Light, Composition & Location
So we're gonna start with light. This is one of my favorite quotes about light and says, "Embrace light, admire it, love it, but above all, know light. Know it for all you are worth and you will know the key to photography." Georgie Eastman. It couldn't be more true. Anyone that's in here, that's kind of traveling along this journey, y'all know that as soon as you start understanding light, it's like a light bulb goes off and all of a sudden your work changes. So this is one of the most important things I think. Learn light. You have to be obsessed with it, okay. I see light like in my kitchen and I'm like, "Ooh, that's really amazing." Or outside, or even... I love moody light, you'll see me use my light really moody, it's probably cause I live in Seattle and I have no choice, but even like deep shadows, all of that stuff, light is something that you should start paying attention to all the time, not just when you're using a camera. Every second. Look at how light is illuminating huma...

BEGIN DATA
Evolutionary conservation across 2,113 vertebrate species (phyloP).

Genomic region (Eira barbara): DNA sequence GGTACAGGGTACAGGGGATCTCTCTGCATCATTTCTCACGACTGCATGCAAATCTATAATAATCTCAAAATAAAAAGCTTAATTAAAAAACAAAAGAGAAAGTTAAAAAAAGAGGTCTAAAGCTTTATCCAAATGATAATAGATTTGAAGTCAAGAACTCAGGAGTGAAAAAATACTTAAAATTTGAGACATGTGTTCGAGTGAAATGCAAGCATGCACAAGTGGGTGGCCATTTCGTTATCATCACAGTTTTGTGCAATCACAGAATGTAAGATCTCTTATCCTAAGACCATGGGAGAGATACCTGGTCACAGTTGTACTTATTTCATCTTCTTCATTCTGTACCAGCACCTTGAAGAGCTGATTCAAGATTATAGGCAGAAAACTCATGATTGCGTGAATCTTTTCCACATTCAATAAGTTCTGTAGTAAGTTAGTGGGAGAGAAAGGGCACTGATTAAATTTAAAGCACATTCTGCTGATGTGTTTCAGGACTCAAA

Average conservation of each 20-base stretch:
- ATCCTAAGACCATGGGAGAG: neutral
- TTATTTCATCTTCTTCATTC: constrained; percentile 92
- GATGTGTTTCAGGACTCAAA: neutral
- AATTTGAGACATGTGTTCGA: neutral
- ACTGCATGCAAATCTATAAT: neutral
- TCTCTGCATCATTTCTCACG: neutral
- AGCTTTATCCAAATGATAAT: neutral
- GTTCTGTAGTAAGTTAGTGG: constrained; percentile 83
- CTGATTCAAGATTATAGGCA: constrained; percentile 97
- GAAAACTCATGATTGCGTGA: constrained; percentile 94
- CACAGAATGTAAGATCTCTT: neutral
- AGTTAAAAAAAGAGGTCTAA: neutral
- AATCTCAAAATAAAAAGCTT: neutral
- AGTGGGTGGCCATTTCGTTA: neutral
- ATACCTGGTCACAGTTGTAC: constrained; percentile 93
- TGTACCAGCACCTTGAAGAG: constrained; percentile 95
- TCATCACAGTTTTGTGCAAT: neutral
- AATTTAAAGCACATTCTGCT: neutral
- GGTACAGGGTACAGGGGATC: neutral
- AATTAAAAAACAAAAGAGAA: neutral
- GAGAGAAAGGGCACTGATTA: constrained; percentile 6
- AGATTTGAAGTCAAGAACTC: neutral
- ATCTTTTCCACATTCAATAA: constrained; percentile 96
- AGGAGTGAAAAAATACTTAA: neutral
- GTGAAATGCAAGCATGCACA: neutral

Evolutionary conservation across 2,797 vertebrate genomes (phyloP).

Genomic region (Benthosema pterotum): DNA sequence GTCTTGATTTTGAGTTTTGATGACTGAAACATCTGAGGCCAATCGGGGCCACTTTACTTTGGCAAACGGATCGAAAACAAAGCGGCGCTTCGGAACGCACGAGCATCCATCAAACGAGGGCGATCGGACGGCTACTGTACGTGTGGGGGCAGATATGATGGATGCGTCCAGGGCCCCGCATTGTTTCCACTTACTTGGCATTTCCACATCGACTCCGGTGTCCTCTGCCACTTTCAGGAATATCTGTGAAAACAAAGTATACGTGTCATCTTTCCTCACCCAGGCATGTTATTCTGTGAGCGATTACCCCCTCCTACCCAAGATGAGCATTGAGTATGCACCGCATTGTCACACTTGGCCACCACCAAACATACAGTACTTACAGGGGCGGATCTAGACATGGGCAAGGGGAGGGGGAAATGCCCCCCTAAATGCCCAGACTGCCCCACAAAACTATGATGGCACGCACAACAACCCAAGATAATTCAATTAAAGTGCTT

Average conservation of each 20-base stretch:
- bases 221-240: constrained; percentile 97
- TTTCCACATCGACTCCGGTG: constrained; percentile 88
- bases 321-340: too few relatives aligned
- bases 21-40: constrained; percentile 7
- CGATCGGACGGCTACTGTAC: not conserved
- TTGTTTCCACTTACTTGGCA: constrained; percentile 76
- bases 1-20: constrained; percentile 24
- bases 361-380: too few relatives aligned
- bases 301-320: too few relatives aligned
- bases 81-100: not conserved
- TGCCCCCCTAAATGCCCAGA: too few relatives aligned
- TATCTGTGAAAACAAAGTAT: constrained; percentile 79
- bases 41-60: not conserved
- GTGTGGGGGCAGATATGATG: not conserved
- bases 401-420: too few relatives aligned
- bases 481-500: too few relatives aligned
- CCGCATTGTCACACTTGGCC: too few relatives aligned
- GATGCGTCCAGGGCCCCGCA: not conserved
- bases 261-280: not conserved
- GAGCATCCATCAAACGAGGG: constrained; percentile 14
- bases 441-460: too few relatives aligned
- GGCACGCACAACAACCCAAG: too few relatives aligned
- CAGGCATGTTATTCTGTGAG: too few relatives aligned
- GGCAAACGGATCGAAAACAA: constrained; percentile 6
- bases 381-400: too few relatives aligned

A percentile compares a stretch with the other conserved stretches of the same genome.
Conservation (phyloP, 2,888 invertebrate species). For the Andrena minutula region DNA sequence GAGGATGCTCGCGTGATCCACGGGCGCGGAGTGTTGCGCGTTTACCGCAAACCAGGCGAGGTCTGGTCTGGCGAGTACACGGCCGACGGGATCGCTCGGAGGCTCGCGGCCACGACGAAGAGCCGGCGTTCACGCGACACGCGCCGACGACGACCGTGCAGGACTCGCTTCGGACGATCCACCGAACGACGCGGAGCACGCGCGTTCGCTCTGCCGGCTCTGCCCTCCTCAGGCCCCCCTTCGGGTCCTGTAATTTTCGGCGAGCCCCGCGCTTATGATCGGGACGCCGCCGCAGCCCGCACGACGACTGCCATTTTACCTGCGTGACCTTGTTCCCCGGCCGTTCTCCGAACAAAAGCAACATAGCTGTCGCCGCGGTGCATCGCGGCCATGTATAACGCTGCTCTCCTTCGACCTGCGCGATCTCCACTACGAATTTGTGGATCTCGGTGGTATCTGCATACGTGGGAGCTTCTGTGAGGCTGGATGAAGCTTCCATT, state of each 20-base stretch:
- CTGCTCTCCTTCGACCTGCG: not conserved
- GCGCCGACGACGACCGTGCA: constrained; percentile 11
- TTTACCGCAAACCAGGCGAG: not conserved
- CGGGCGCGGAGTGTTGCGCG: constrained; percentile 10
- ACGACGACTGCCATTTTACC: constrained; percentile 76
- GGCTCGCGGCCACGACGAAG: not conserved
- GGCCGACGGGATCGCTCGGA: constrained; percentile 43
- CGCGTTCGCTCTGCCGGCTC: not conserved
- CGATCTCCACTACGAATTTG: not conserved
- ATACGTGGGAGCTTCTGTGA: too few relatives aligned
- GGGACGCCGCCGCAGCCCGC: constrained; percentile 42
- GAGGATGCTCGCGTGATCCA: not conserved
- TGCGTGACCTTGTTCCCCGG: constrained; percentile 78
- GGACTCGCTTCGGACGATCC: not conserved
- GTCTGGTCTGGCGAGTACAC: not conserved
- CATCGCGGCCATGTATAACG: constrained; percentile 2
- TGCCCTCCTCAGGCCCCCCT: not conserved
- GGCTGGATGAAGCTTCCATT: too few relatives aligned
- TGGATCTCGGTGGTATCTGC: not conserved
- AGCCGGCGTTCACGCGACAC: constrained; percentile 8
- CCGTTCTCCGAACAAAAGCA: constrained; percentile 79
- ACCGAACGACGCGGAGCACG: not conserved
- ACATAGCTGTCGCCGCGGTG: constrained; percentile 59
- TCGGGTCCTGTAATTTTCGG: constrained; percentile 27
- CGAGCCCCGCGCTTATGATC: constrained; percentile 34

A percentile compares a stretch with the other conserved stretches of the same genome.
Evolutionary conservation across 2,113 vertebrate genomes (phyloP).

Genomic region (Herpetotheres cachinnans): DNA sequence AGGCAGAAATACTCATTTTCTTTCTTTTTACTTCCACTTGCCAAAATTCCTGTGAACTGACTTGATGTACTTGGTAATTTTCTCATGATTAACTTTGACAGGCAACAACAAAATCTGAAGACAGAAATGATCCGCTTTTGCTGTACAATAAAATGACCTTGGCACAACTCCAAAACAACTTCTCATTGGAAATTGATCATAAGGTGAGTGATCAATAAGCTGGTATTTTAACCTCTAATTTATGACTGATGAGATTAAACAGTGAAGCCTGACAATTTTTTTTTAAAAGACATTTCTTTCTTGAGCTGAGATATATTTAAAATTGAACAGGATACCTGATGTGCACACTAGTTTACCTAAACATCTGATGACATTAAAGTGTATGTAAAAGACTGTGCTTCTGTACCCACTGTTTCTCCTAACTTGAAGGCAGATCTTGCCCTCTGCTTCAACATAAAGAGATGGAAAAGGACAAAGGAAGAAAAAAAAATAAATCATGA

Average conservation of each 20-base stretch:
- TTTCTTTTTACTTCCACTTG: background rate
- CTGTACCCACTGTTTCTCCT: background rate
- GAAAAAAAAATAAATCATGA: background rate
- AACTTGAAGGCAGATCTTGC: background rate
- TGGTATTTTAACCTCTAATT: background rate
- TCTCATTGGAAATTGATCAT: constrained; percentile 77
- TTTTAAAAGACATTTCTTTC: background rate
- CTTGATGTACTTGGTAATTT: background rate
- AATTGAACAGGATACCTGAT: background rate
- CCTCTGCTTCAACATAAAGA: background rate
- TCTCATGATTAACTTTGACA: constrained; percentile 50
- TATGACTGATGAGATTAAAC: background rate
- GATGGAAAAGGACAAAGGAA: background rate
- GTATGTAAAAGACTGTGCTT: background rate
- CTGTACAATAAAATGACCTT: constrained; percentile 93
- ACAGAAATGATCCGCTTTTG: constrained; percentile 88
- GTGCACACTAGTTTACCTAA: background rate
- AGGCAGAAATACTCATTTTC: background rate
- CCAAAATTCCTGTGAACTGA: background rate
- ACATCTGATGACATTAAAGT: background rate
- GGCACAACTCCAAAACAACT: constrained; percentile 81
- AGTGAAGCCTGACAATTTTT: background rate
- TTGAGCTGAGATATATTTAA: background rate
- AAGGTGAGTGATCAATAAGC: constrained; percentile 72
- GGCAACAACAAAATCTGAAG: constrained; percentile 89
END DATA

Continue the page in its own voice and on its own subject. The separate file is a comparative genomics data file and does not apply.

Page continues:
n subjects and think about it, think about what that's doing for your emotional connection just with that person. So, first kind of light that I wanna talk about is flat light. And so every location that I go to, I know all my locations, I'm kind of a control freak about my sessions, and I make sure that I have a spot to do portraits in flat light. Because I do think that it's special for parents to have these really just simple, beautiful portraits of their children. Flat light is so wonderful for the eyes like that, It just really makes the eyes pop if you've got it on their face and it's just beautiful for skin tones. It's really even, this is just a nice, safe use of light; important to know, but safe, it's pretty safe. Then there's directional light. Now outdoors, directional... Like if you're a lighting person, and you're shooting in studio, you can manipulate this yourself and I had a person just tell me like, "You need to learn how to use your studio light so that you can make the kind of light you want anywhere that you are." Well, I wanna go out to the beach and do this instead, And so directional light is gorgeous because it really creates, it almost makes the image feel like it's three dimensional, but when you're outdoors, you really need to be shooting at golden hour. You need to be shooting when the sun has to be low enough to get this directional light. And so that's what's happening here; it's dipping well below the horizon and I arranged them so that it would be coming at them like it sounds from sides directional, and it just kind of creates depth and interest and it's that moody feeling that I really like and there's a baby boy, so that's cute. This is one of our audience members' family. And then there's backlight. Okay, so I use backlight creatively all the time. Oh I have had internet people tell me, "how would you put this picture? You're blowing out so-and-so's face or whatever." I love it, I'm obsessed with it. I'm all about blowing people's faces out. I think that backlight is almost like a prop, it's like a creative tool. When you learn how to use backlight correctly, it really kind of creates this warmth in the image, but it's also a layer of interest. It's just like, it makes this is... I mean this family is beautiful so they would be interesting and beautiful no matter where you placed them, but this light just kind of... It's another element, it's another layer of interest, another layer of creativity. So I love to use backlight creatively, which is why I love shooting at golden hour. And you'll see that in my work. Then there's direct light, Full Sun. I'll be totally honest with you, I avoided this for a long time, like until two or three years ago, and you know why? Because I learned when I was first starting out, that you should never shoot in Full Sun, that you should never take a portrait in Full Sun. All of the lies that we learn at the beginning, you gotta unlearn all this stuff. Full Sun is incredible. It is absolutely stunning if you're using it correctly. It's kind of contrasty, it really is interesting, it's warm, and one thing about Full Sun is you really can't have them looking right at you because you'll have really deep shadows. I will do it with children sometimes because I have them look up at me, so it's kind of a little way that you can do that. So it's more for this sake, you know, a shot that's a little bit more movement oriented or that kind of thing, but Full Sun, don't be afraid of it. Once i started doing it, I got really excited, became obsessed. So Full Sun's really fun. Okay, so we're gonna talk about composition, just super simple composition, considerations that you need to think about when you're making a lifestyle photograph. So of course see the way I am blowing faces again, here is just standard center composition, I'm actually sort of obsessed with center composition, I do it a lot and I just feel like, when you have the family right in the middle and there aren't a whole lot of other distractions, it just really shows the viewer where you want them to look right there, there's nowhere else to go. You're looking in the center, you have great framing, evens on each side. And so center composition is kind of a simple composition, but it's very beautiful. And so it's one that I use a lot. Of course, there's the rule of thirds. In the rule of thirds cause is the rule that "this is how our eye naturally looks at something, it's broken up into these nine different squares." And so you're lining your family up in the rule of thirds. I like the rule of thirds, I like center composition. My one piece of advice to you between the two is don't be in the middle so if it's not quite rule of thirds or not quite centered, it's awkward to look at and you don't want your work to be too awkward to look at. I mean, I break rules, that can be awkward sometimes, but that will have, that they don't know that's what they're doing, but they'll move right along if it's not compelling, if it's not comfortable to look at. So just make sure you're either within the rule of thirds or centered. Extreme composition is something that I like to do a lot. It's kind of fun. It's where you have your subjects on an extreme part of the frame, whether that be bottom, top or the side and I think it's just kind of a fun and interesting way to portray a family and kind of adds that element of interest, but also the environment can be really a big part of it as well. And then you can fill the frame with your subjects. So this is the last composition piece that I'm gonna show you. I do this a lot too. I want the family to feel like they remember what it felt like to have that photo taken and I want the viewer to feel like they are kind of getting a glimpse into this family's dynamic and feel like they were actually there. I like it to feel like you could reach out and touch the subject. So I fill the frame a lot with my subjects. When you do this there are no distractions. This is all there is, is the family and so filling the frame is a powerful way to create connection. Okay, so we're gonna talk about location, and in lifestyle photography, location has a lot to do with the end result I think, especially in my line of work, I love to use the environment in my work. And one thing that you have to think about with location that you really need to consider is the ages of the children, and the developmental stages of the children. So I shoot primarily in three or four different types of locations. I shoot in fields, which is what this is. I shoot at the beach a lot, we live in Seattle. I will do urban locations, forest and mountain. So like I said, I'm very lucky you guys, I know that some of my California friends have to drive like two hours to the locations. I mean, all my locations are an hour or less, more like 20 minutes usually lucky, but I'm kind of a creature of habit, I shoot at the same locations over and over again as well. So, here's beach. Beach is really fun. We almost always get wet at the beach, It's not always this warm here in Seattle, but that's Full Sun we were talking about, I really love to bring the environment into my pictures though, if we're gonna be at the beach, we're gonna get in the water. And when it's colder, we maybe won't get in that deep and we won't be like having a splash fight, but I really love to use those elements. So urban is probably one that I do the least and it's because I work with a lot of small children. The last thing you want is for your mom to be stressed out about anything, much less her child getting run over by car. So, I will only do urban when parents request this, we talk a lot about the disposition of their children and whether or not they're gonna be able to behave really, to handle it. And parents, if they mention it and I sort of say that, I say, "sure we can shoot in an urban location, but we need to make sure that, you know, that Johnny is gonna wanna run around and is he gonna be cool with being able to, you know, stay close to us?" And a lot of times they're like, "Yeah, maybe we'll wait till Johnny is five." Because the other locations allow for movement, allow for the kids to run around and when you're in an urban location, you don't really have that freedom. So you have to just take the kid into consideration there. Mountains. I love the mountains, I love to go out to the mountains for family shoots. It is just a magical element to bring in and don't be afraid to drive a little bit to get out there. I just think that it's so fun to incorporate this into your family work because it just really makes it even more interesting and artistic. And the forest, Pacific Northwest. The forest and parks are really great for little kids because they have room to wander. So that's what my biggest thing for you is to think about the ages of your children when you're thinking about what location you're gonna choose, because you really want them to be comfortable and you really want mom to be able to relax.